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Health Care, Antitrust Laws And Police On This West Virginia Morning

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On this West Virginia Morning, we explore potential sweeping changes to the Affordable Care Act and how those changes might affect West Virginians. Also, we have a report on a proposal to create a civilian police review board in Morgantown, and we have a conversation with the head of HD Media, which filed a lawsuit against Google and Facebook.

The Morgantown City Council last week met to hear a proposal that would create a civilian police review board. Nearly all the Morgantown police officers who would be affected by the review board are members of the Fraternal Order of Police Lodge #87. An attorney for the lodge sent the city council a letter this week opposing the proposed board. Duncan Slade has more.

With President Joe Biden in office, there may be sweeping changes coming soon for West Virginians’ health insurance options. As June Leffler reports, some health care advocates and policy experts in the state are optimistic.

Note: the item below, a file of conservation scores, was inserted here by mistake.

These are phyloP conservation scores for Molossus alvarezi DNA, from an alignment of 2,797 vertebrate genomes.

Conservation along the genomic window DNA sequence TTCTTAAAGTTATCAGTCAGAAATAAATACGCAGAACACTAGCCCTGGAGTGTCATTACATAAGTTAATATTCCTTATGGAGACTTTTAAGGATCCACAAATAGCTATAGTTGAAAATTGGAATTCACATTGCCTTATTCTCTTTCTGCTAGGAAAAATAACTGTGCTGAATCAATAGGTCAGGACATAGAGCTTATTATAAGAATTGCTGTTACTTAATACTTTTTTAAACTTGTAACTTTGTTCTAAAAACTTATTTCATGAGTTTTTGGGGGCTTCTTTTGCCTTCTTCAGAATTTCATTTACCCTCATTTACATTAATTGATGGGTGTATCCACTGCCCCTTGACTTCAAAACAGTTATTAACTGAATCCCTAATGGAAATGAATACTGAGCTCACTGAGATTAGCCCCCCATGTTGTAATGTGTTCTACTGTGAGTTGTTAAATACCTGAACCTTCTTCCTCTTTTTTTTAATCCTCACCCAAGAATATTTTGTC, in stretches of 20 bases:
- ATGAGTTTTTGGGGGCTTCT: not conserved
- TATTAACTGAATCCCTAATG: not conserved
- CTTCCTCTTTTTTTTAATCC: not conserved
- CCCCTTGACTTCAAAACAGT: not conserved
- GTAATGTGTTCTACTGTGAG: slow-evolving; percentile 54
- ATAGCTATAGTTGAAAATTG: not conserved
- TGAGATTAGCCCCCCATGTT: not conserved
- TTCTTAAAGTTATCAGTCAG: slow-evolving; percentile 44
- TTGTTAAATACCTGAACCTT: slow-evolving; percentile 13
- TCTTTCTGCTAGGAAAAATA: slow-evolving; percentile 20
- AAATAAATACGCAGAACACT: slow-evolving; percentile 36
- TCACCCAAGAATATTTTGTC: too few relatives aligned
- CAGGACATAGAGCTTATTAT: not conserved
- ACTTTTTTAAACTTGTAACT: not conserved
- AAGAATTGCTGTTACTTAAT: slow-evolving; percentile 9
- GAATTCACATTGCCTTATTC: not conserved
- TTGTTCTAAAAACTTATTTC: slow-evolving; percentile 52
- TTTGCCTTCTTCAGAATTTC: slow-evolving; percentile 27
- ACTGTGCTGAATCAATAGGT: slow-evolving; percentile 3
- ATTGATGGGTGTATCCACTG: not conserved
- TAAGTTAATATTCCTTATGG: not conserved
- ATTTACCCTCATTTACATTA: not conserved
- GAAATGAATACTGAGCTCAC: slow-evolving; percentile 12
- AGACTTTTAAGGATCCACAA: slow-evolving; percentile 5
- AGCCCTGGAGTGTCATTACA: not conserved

Last week, HD Media, which owns and runs six newspapers in Charleston, Huntington and southern West Virginia, filed a lawsuit against Google and Facebook. The lawsuit claims that by monopolizing the digital world, and violating federal laws to promote competition, the multi-billion-dollar companies are stunting local media and local journalism. Emily Allen spoke with Doug Reynolds, principal owner of HD Media, to learn more.

West Virginia Morning is a production of West Virginia Public Broadcasting which is solely responsible for its content.

Support for our news bureaus comes from West Virginia University, Concord University, and Shepherd University.

Listen to West Virginia Morning weekdays at 7:43 a.m. on WVPB Radio or subscribe to the podcast and never miss an episode. #WVMorning